Councillor for Pittsburgh District, Ryan Boehme, welcomed Mayor Bryan Patterson and members of the build team and architects behind the new Kingston East Community Centre as shovels went into the icy ground to celebrate the milestone on Wednesday, Dec. 11, 2019.
“For me, it’s always been about community. I picture people driving by on Highway 15 and driving and seeing the activity there and getting people out and engaged in their own community and meeting their neighbors,” Boehme said. “This is truly a full city facility, and it’s going to be the first of its type in the east end since amalgamation.”
The new centre, expected to open in early 2021, will be home to a full-sized gymnasium, a community kitchen, an outdoor rink, multiple meeting rooms, a fitness centre, and a splash pad. It is also being designated as an emergency reception centre and will house a customer service point for the city for municipal services such as garbage tags and bus pass renewals.
The community centre project was initially approved in 2018, but following the climate emergency declaration, changes were suggested to the building. The most recent was a budget increase, adding nearly $2 million to the cost of the project. In doing so, the facility will include rooftop solar, LED lighting and geothermal heating and cooling, and reducing annual operating costs.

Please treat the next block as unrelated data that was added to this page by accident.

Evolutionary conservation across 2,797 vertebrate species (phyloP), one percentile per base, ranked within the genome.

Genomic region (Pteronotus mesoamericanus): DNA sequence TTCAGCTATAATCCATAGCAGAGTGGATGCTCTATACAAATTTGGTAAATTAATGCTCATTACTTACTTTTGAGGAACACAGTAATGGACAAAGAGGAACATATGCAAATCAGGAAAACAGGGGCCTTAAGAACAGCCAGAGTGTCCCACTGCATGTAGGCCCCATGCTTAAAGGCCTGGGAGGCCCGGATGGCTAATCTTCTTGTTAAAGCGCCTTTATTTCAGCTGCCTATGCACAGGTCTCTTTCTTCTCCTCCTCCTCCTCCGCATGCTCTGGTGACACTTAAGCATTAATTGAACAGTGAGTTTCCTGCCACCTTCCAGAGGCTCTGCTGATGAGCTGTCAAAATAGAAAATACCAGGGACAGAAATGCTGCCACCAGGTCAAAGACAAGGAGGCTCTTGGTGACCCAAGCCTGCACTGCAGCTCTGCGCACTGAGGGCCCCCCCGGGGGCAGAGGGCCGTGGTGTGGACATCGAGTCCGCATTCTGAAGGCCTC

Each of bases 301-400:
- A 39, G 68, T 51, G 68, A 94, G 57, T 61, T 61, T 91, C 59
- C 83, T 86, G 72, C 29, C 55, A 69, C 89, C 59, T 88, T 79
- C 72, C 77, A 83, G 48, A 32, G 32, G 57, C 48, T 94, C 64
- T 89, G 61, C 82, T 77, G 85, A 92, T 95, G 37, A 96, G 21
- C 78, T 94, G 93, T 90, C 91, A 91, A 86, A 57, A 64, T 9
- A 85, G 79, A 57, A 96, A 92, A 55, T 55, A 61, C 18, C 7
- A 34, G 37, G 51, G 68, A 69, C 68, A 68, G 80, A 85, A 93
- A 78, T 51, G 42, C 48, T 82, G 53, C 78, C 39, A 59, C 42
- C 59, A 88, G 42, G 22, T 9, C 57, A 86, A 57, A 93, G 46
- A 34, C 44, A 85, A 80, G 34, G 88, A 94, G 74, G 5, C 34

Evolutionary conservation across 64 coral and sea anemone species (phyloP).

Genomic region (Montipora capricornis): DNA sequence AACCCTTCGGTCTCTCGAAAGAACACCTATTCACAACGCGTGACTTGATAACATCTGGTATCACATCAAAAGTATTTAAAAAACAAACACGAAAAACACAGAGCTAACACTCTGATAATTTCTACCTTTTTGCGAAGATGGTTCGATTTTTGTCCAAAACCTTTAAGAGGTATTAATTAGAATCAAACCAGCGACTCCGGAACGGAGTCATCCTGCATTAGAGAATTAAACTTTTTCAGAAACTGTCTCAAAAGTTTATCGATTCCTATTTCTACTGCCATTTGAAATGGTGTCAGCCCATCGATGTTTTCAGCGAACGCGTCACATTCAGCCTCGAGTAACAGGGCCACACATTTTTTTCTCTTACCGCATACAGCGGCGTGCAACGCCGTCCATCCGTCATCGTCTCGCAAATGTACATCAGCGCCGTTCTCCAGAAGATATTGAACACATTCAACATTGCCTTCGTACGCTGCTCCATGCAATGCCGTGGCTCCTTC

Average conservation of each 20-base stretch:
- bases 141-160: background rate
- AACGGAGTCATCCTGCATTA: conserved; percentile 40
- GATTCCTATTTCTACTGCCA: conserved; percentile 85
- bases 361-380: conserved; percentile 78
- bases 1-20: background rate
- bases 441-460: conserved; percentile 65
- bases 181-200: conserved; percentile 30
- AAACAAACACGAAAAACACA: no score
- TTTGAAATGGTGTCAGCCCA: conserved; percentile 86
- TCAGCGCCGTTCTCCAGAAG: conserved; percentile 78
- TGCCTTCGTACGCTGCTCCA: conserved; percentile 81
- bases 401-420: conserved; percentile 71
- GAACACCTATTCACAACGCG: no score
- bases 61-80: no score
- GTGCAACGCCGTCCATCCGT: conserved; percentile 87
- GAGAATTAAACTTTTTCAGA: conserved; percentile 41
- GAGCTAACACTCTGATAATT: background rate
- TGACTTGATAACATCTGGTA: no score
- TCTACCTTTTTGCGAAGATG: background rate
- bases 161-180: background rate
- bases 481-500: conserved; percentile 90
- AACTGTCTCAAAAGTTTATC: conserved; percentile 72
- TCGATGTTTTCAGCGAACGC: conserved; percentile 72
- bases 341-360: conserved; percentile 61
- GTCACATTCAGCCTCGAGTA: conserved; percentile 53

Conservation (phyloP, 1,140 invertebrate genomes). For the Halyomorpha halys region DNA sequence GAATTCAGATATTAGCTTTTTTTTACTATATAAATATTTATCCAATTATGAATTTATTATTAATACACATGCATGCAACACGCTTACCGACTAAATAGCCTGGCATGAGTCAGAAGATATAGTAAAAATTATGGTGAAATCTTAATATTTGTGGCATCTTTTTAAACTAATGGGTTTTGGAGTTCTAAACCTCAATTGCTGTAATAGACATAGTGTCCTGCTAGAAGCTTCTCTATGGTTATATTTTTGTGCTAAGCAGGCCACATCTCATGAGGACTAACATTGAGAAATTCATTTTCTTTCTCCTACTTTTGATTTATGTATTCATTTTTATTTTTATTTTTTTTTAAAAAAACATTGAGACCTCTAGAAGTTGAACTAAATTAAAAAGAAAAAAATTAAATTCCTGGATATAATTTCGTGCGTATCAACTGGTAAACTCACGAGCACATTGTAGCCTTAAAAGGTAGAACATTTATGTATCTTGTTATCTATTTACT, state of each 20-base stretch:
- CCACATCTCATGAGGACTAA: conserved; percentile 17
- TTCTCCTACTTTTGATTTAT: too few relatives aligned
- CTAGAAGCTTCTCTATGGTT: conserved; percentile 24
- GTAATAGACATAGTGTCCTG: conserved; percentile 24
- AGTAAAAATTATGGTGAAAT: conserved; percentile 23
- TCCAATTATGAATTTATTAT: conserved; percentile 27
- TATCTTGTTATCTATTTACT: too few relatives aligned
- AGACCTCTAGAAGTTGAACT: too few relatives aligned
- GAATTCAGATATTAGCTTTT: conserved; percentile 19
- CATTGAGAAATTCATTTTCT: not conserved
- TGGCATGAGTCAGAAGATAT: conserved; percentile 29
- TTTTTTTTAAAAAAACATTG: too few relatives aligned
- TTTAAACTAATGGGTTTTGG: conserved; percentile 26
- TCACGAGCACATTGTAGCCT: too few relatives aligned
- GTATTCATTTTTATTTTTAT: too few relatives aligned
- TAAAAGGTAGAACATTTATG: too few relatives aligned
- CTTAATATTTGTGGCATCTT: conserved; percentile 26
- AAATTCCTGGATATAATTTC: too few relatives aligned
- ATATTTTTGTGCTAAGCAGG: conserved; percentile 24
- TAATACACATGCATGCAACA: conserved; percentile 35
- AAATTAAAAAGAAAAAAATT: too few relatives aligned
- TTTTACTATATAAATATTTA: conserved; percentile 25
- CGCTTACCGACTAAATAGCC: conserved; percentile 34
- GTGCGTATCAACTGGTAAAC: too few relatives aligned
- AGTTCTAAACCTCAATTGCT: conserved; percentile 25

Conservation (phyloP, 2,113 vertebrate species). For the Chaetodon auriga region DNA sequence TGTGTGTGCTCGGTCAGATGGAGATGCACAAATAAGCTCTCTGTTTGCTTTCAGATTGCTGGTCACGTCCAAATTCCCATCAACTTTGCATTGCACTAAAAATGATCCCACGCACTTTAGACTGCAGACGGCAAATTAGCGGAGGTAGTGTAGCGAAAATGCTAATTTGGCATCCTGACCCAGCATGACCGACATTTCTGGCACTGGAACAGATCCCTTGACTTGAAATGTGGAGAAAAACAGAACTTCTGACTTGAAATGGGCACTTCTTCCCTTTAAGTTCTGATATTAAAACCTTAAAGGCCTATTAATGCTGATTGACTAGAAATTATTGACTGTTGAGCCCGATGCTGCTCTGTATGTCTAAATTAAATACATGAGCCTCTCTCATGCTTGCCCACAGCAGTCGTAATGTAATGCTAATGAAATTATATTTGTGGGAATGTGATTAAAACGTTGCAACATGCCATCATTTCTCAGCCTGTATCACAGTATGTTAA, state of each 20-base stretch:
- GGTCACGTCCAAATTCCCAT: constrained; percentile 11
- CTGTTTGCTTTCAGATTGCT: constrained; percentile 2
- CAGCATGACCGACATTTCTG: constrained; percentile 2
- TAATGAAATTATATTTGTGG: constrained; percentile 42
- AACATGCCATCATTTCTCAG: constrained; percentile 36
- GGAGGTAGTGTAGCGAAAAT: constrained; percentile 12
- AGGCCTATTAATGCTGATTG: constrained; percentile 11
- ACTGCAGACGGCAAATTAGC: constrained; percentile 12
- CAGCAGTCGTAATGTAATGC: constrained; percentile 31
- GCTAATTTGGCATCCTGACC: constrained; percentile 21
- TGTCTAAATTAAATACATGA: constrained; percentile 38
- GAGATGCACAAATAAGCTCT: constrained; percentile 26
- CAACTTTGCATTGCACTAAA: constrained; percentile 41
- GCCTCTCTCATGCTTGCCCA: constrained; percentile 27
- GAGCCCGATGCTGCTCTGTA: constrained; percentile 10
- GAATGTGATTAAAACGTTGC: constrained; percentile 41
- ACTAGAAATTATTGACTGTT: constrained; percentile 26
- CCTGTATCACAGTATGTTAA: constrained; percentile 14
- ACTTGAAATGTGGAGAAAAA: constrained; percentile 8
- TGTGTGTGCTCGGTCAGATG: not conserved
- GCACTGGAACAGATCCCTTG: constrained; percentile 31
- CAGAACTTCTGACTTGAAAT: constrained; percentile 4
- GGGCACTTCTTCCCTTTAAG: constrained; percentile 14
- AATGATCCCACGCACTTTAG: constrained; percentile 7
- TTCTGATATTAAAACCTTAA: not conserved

Upon completion, the centre will provide access to programming and facilities daily. While final programming discussions are ongoing, the City is looking to work with partners such as the Seniors’ Association and the Boys and Girls Club of Kingston and Area to offer leisure programming.
The community centre is the most recent investment on the eastern end of Kingston, following investments along the commercial corridor and business parks, and the work being done to construct a new bridge connecting Gore Road and John Counter Boulevard.
“I think I’m most excited to be able to tell residents in the east end of our city that all of the same services that you can find in other areas of the city, you can have now in the east end,” Mayor Patterson noted.
Born and raised in Kingston, Josie Vallier bleeds limestone. An avid council watcher since 2004, she first began reporting on municipal affairs in 2011, helping to modernize meetings and make them more accessible through social media and live video. When she isn’t focused on City Hall, he’s san avid gamer, youth theatre supporter, and Disney fan.